Examining the ‘National Risk Assessment for Detention’ process: an intersectional analysis of detaining ‘dangerousness’ in Canada
Journal of Ethnic and Migration Studies, with Dr E. Kaytaz
Canada Border Services Agency (CBSA) officers use the National Risk Assessment for Detention (NRAD) process to evaluate the ‘riskiness’ of immigration detainees. The NRAD’s key tool is a 2-page document laying out ‘risk factors’ with corresponding points that add up to scores of ‘dangerousness’ allegedly posed by non-citizens. CBSA officers then recommend detention in either a provincial prison or a lower security ‘immigration holding centre’. In a national context of no legislated upper time limits on detention periods, and where telephonic and other access to incarceration sites is impeded, the NRAD form’s outcome portends serious, long-term consequences.
What Habeas Corpus Can (and Cannot) Do for Immigration Detainees: Scotland v Canada and the Injustices of Imprisoning Migrants
Canadian Journal of Law and Society 34 (01), 145 - 61.
This paper closely studies Scotland v Canada to reveal the normative and substantive justice challenges facing immigration detainees across Canada. The Scotland decision at the Ontario Superior Court certified a habeas corpus writ as an individual remedy to release Mr. Ricardo Scotland from a pointless, seventeen-month incarceration. The decision frames Mr. Scotland’s detention as anomalous or divergent from an otherwise-functioning system. Against this view, this paper argues that access to habeas corpus cannot remedy the detention system’s scale of injustices. The paper contextualizes Mr. Scotland’s incarceration and the Superior Court decision against two primary claims: first, that the Canadian immigration and refugee determination system is arbitrarily biased against certain minoritized individuals, therefore transforming some people into detainable bodies; and second, that the global criminalization of migration trend has nested an arc of penal practices into Canadian policymaking and law, and this arc has seemingly normalized indefinite detention for some migrants. The paper concludes that restoration of access to habeas corpus cannot be understood as a substantive remedy to address the miscarriages of justice in the Canadian detention system.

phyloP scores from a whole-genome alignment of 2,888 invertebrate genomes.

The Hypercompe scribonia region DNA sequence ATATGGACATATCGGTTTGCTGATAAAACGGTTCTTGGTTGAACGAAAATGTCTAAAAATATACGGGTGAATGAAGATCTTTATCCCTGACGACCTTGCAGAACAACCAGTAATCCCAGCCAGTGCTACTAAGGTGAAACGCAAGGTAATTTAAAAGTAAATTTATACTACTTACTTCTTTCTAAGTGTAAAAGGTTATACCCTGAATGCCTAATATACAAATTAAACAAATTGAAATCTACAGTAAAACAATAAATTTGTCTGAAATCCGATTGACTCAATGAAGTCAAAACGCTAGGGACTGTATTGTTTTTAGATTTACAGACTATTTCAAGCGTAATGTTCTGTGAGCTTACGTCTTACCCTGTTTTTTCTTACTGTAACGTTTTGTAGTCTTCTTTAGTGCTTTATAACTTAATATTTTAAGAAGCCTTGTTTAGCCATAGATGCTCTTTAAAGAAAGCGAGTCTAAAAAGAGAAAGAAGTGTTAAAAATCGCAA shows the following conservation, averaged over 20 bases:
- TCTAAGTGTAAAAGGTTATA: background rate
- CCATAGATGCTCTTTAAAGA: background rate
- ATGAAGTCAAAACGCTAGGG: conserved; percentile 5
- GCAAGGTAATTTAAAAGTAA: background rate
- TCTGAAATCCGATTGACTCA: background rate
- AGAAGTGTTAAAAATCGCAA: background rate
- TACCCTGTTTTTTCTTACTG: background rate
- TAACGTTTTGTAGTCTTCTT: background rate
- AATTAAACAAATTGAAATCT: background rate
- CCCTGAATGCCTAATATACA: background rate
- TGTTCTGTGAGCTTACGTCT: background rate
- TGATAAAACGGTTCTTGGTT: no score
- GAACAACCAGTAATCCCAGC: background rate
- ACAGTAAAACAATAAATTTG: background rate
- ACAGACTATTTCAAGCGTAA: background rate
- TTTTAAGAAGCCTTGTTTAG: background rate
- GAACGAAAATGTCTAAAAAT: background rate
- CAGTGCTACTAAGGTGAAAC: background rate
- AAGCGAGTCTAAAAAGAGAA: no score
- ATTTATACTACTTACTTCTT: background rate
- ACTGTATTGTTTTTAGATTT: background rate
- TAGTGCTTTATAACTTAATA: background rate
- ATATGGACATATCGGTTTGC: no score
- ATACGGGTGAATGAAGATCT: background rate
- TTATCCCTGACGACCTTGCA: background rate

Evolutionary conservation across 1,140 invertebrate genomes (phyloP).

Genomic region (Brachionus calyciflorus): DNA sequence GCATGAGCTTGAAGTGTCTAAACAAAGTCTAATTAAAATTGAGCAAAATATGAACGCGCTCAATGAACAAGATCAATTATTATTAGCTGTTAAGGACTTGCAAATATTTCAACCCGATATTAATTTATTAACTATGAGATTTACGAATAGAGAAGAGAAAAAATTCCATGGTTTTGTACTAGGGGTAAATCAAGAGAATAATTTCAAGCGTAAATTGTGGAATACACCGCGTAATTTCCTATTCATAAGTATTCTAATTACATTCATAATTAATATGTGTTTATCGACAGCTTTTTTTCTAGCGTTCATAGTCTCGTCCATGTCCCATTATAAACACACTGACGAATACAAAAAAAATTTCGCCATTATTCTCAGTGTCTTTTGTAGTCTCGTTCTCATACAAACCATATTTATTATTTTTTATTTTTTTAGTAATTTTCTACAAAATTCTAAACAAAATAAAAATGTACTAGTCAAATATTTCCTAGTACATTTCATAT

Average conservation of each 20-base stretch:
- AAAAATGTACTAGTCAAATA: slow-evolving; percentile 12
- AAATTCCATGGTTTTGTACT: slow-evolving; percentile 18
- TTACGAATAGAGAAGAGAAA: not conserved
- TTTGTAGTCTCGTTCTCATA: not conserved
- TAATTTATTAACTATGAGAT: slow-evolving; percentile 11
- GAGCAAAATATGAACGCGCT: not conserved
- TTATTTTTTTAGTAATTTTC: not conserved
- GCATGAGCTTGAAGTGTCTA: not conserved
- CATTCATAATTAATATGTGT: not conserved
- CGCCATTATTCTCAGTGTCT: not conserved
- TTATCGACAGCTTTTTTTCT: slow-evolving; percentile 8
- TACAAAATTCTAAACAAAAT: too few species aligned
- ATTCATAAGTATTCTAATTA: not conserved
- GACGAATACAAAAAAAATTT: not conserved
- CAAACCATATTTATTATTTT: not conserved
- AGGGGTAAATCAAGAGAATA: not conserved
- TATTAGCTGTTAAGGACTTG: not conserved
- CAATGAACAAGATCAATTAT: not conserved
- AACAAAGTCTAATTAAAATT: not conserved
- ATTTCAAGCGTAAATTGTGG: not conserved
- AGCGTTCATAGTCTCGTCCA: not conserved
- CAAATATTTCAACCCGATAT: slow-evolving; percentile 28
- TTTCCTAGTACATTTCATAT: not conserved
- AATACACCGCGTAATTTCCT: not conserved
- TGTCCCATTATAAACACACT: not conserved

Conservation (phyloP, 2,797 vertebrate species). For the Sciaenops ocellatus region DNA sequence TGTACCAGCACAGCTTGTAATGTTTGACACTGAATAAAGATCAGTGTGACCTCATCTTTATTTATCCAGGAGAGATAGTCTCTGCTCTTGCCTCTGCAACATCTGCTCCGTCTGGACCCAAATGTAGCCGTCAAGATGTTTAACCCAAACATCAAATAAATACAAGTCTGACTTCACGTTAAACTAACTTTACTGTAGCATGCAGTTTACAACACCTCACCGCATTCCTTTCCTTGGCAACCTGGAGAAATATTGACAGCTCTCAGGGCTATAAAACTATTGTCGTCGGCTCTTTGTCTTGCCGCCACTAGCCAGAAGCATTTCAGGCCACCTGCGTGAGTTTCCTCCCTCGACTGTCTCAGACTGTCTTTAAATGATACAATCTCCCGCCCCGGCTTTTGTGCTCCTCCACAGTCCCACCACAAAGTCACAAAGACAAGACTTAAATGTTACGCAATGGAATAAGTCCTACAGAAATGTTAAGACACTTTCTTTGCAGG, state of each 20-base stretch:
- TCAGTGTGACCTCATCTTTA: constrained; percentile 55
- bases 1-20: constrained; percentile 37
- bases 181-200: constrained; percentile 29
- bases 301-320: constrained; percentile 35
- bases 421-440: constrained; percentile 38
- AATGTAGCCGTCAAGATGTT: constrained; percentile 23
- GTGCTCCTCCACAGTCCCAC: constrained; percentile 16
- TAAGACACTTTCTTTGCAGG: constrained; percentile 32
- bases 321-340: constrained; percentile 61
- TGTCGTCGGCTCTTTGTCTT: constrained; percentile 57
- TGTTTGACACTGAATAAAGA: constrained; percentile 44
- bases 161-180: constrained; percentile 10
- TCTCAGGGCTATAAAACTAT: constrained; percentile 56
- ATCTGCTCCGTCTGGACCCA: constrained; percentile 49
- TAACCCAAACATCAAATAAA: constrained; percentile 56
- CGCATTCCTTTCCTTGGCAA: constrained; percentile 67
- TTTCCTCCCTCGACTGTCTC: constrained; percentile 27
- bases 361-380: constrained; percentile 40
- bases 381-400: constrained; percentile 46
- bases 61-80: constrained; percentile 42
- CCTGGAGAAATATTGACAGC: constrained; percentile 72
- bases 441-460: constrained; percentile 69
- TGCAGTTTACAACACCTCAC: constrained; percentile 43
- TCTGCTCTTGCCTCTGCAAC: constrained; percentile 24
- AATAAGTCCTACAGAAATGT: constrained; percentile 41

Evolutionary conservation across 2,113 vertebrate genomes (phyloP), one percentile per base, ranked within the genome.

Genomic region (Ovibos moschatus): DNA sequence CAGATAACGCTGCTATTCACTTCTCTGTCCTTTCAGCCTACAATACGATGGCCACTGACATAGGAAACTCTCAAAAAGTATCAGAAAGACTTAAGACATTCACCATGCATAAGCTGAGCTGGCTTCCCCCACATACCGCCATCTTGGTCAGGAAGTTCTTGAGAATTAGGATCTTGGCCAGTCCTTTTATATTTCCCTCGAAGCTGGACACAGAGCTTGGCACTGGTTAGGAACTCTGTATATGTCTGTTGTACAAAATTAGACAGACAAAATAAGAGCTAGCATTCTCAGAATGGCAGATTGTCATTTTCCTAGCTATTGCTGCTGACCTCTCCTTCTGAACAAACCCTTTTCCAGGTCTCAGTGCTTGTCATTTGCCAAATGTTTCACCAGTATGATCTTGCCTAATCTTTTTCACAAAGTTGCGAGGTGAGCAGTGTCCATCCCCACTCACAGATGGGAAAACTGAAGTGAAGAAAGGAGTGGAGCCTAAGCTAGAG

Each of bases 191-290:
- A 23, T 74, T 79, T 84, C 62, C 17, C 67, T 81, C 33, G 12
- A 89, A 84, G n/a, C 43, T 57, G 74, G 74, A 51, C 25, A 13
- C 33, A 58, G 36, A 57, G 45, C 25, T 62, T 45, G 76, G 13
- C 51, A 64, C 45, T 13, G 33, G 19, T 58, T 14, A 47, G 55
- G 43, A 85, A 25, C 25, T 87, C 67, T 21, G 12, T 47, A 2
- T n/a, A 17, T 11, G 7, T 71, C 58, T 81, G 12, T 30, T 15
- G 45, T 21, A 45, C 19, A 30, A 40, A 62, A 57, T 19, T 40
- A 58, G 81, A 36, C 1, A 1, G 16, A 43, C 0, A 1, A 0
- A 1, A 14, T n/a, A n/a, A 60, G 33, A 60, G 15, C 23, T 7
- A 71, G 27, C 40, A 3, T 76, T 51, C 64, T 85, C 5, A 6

Co-edited with A. Nethery. Routledge Books.
Before the turn of the century, few states used immigration detention. Today, nearly every state around the world has adopted immigration detention policy in some form. States practice detention as a means to address both the accelerating numbers of people crossing their borders, and the populations residing in their states without authorisation.
This edited volume examines the contemporary diffusion of immigration detention policy throughout the world and the impact of this expansion on the prospects of protection for people seeking asylum. It includes contributions by immigration detention experts working in Australasia, the Americas, Europe, Africa and the Middle East. It is the first to set out a systematic comparison of immigration detention policy across these regions and to examine how immigration detention has become a ubiquitous part of border and immigration control strategies globally. In so doing, the volume presents a global perspective on the diversity of immigration detention policies and practices, how these circumstances developed, and the human impact of states exchanging individuals’ rights to liberty for the collective assurance of border and immigration control.
This text will be of key interest to scholars, students and practitioners of immigration, migration, public administration, comparative policy studies, comparative politics and international political economy.
2009 - Present
Centre on Migration, Policy and Society, Oxford.
This briefing provides an overview of immigration detention in the UK. It discusses the size of the UK’s detention facilities, the number of detainees, the average duration of detention, and the detention of children.
'“Imposter-Children” in the UK Refugee Status Determination Process'
Refuge: Canada's Journal on Refugees, 32 (03), 30 - 39.
'Troubling the Fields: Choice, Consent, and Coercion of Canada's Seasonal Agricultural Workers'
International Migration, with Amrita Hari, 54 (05), 91 - 104.
'Everyday Injustices: Barriers to Access to Justice for Immigration Detainees in Canada'
Refugee Survey Quarterly, with Petra Molnar, 35 (01), 109 - 27.
'Detaining Immigrants and Asylum Seekers: A Normative Introduction'
Critical Review of International Social and Political Philosophy, 17 (05: New Challenges in Immigration Theory), 600 - 17.
'Questions over alternatives to detention programmes'
Forced Migration Review, 44 (Detention, Alternatives to Detention, and Deportation), 59 - 60.
''Regrettable but Necessary'? A Historical Study of the UK Immigration Detention Estate and its Opposition'
Politics & Policy, 40 (6), 1131 - 57.
'Why Immigration Detention is Unique',
Population, Space and Place, with Evelyne Massa, 18 (06), 677 - 86.
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